Walt Anderson
01-14-2008, 08:57 AM
The color changes you are noticing are due to differing white balances between the flash and the ambient light. All flashes are made to match noon day light which is 5500d Kelvin. Your ambient light in the forest is cooler {shaded} and has a green color cast. If you want to match this light you need to add a gelatin filter to the flash head. I would suggest a very light green to start with. Check with a pro camera shop for Rosco filters and ask for a sample book. Hope this helps.

Walt Anderson
Visual Echoes Inc.

Arthur Grosset
01-14-2008, 10:10 AM
If you want to match this light you need to add a gelatin filter to the flash head. I would suggest a very light green to start with.

Walt Anderson
Visual Echoes Inc.

Thanks for that suggestion, Walt. I will certainly experiment with this the next time I am photographing in the rain forest. I presume that the filter should be added to the head rather than to the fresnel lens on the Better Beamer.

I have tried in the past to eliminate the effect by reducing the temperature on ARC. It does reduce the effect but not entirely. Would adding a filter in Photoshop give the same effect?

Walt Anderson
01-14-2008, 12:16 PM
The filter would work attached to either location. You need less material when attached to the head. You are trying to match the light from the flash to the ambient light. Using ACR you could do two conversions, one for the ambient light and one to correct the flash exposure then bring them into PS as layers and mask them.

Walt Anderson
Visual Echoes Inc.

Julian Robinson
01-16-2008, 09:29 AM
You are correct about the colour changes - the distortions may be related to structural colouring of plumage and the directionality of the flash, although this does not explain some observed effects. I am yet to find or devise a satisfactory explanation that covers all effects. It is certainly much more than just a matter of colour temperature and it only occurs on some birds, and to differing extents. Some have marked hue shifts and obvious changes in brightness as well as unnatural iridescence. Photographers have postulated that parrot fluorescence might be responsible but such fluorescence is usually limited to small patches while the observed changes cover large plumage areas and most affected birds have no fluorescence at all.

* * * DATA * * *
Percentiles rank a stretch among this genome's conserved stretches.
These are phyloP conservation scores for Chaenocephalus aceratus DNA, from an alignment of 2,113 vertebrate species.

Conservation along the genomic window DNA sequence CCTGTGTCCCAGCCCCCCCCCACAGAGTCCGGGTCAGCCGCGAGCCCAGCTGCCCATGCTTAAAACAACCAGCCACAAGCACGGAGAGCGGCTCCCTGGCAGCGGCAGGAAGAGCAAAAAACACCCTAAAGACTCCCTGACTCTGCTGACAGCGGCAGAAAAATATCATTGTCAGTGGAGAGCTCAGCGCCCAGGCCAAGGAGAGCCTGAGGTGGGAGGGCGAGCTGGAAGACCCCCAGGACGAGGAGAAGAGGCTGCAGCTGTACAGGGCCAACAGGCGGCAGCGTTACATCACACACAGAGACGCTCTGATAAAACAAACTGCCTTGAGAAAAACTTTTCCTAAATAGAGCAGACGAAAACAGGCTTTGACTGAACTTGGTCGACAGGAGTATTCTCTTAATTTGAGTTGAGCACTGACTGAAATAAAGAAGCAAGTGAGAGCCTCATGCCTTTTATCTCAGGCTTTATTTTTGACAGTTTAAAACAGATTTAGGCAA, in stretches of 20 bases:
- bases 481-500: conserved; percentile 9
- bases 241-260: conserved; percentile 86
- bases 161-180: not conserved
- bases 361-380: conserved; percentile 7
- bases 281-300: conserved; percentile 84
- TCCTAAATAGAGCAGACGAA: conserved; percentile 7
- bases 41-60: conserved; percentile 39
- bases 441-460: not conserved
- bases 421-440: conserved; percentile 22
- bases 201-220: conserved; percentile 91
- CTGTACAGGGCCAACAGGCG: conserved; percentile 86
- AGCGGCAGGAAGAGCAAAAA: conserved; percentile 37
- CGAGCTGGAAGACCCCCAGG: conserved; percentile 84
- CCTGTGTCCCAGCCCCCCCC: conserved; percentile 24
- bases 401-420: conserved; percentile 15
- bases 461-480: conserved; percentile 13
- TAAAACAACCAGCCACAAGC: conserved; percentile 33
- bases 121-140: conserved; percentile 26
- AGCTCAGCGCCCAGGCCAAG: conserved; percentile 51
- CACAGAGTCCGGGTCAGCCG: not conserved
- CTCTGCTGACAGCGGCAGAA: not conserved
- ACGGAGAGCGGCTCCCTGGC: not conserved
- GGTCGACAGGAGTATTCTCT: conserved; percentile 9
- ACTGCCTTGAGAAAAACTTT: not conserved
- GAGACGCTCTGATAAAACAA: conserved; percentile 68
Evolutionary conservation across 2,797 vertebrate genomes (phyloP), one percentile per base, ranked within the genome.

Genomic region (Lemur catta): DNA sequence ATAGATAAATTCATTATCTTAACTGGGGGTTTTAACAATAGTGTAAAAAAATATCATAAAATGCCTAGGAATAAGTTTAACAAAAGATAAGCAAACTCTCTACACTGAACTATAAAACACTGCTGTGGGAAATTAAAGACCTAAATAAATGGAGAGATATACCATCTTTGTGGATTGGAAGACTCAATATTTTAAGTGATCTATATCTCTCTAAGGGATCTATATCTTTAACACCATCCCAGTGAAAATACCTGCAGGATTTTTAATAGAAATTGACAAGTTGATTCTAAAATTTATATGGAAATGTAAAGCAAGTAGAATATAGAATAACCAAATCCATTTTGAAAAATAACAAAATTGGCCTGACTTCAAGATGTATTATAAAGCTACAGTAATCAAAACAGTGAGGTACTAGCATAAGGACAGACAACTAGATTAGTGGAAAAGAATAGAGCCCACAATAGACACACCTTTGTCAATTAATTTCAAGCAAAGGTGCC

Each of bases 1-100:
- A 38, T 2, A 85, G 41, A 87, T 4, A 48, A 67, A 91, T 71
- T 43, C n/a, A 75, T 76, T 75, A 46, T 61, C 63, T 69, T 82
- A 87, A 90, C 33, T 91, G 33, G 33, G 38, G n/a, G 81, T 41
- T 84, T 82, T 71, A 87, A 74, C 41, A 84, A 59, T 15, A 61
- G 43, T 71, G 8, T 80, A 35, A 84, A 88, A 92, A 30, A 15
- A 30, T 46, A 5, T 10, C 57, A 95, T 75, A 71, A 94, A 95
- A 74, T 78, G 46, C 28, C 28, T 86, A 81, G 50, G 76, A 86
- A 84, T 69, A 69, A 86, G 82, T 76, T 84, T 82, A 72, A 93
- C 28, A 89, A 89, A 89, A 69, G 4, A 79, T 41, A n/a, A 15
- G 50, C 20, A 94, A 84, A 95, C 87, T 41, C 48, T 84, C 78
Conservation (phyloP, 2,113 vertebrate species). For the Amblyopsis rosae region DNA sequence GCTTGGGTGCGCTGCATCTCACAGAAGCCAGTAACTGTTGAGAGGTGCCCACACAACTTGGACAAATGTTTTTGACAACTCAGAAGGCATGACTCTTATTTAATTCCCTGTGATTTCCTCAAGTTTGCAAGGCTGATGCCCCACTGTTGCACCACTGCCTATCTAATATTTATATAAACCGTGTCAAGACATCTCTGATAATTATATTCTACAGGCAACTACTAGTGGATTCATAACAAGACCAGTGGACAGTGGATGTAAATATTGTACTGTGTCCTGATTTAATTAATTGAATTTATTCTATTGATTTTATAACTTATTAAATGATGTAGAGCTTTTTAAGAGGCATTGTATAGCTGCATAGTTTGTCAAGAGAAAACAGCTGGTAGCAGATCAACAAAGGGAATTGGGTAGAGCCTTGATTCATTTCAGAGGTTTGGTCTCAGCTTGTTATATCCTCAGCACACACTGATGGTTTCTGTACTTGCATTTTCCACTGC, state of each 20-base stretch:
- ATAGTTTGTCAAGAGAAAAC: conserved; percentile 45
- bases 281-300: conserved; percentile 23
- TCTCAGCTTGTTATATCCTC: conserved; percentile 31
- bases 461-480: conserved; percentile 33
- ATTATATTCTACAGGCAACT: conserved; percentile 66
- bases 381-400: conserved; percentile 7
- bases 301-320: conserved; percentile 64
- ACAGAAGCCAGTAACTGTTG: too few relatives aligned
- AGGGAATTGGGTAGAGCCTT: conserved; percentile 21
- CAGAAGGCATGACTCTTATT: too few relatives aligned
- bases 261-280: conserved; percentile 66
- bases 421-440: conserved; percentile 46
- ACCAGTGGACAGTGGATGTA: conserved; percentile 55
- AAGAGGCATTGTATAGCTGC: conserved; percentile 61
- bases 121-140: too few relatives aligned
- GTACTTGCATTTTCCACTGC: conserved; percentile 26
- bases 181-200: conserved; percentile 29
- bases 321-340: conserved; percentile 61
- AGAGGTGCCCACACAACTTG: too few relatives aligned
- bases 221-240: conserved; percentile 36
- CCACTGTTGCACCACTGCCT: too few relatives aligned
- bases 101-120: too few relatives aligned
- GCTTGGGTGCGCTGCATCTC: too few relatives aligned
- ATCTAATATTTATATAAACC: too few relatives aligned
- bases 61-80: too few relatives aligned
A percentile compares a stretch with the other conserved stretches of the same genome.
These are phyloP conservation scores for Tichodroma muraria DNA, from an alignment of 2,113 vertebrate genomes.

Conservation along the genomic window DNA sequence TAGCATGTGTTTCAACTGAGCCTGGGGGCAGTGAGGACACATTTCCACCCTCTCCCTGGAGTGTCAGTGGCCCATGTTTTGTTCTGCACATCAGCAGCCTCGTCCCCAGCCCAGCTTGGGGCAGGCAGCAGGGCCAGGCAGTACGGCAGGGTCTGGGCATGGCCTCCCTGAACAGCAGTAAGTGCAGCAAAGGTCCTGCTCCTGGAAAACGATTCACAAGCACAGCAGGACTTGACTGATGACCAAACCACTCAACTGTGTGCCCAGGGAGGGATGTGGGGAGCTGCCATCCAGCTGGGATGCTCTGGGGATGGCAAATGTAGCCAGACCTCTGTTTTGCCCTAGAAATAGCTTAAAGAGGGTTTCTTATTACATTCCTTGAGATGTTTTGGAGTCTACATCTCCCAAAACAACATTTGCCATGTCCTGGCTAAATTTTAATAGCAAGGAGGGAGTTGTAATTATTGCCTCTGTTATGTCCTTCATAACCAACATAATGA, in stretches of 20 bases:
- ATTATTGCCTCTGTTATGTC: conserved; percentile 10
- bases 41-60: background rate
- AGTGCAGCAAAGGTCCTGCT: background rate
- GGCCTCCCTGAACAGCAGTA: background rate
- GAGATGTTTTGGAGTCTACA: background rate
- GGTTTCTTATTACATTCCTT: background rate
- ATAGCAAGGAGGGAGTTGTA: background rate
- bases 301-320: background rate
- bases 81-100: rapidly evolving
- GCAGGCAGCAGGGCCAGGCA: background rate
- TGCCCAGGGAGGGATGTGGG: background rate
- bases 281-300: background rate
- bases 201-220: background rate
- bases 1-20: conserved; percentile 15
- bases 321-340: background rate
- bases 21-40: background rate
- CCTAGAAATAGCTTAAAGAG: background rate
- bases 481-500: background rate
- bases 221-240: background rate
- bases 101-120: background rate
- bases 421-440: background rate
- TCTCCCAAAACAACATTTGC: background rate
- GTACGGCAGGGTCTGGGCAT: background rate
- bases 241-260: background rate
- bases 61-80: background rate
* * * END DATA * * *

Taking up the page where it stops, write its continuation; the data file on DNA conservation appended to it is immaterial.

I have an example of obvious hue-shift here where you can see side by side that flash causes colours that simply do not exist in a normally illuminated Crimson Rosella (the greens), and greatly reduces other colours (the purples)...


To forestall possible suggestions, this has nothing to do with the green plumage seen on immature C Rosellas!

It is interesting as to what actually causes the colour changes, or at least observations of when and what. In the following photo you can see that the male Superb Parrot appears practically fluorescent/iridescent under flash - much brighter, but no hue shifts - while the females are almost unaffected...


I haven't found a way of reducing the colour changes produced by flash other than by reducing flash intensity and relying more on daylight as you did. Cross polarisation has been suggested, but would be a pain to implement on the run with moving birds, and would reduce available light significantly.

As it happens this is an area of particular interest to me, so I once conducted some experiments on the extent to which flash spooks birds. I own the 20D (well I did until 10 days ago) which has about the loudest shutter noise of any camera on earth, so it was initially impossible to distinguish between the effect of flash and that of the shutter. In the end I tried firing the flash alone sometimes (each time sacrificing what would undoubtedly have been a fantastic photograph :)) to see what happened. My observations are:

- flash alone will cause some birds to flinch but I have never seen one fly away just because of flash. Other birds are unphased by it. All birds that I tried it on become used to flash after a couple of shots and show no reaction at all after the first few. But a few times birds have flown off after a barrage of flash shots, which may have been because of the flash. (These flash tests had to be tried on a newly arrived or newly seen bird because of this habituation).

- the shutter noise of the 20D on its own will cause some birds to flinch and a significant number to fly off. Again they became habituated generally, although I think it caused ongoing wariness. The 20D is a loud camera.

- the combination of flash and shutter noise was synergistic, in that some birds would flinch or jump badly and were much more likely to fly off. This is reasonable since a two-sense (sight and sound) shock is 10 times (or something) more shocking than a similar level one-sense shock.

I did some research mostly on the web and came to the conclusion from the limited number of papers I found that flash does not damage birds at all, but can alarm some, and does cause loss of night vision in nocturnal birds (but less than spotlighting does!).

There is a fair bit of ill-informed discussion on the matter too. One paper (which I can't find now) cited a test to prove that flash distressed birds. They put a remotely fired flash on a beach near a flock of some kind of shore bird, and when the flash was fired the birds all flew off. Duh! They would equally have flown off if you trod on just one twig at 30 metres, but neither action would have "distressed" them, it's just what birds do when something unusual happens in a hurry.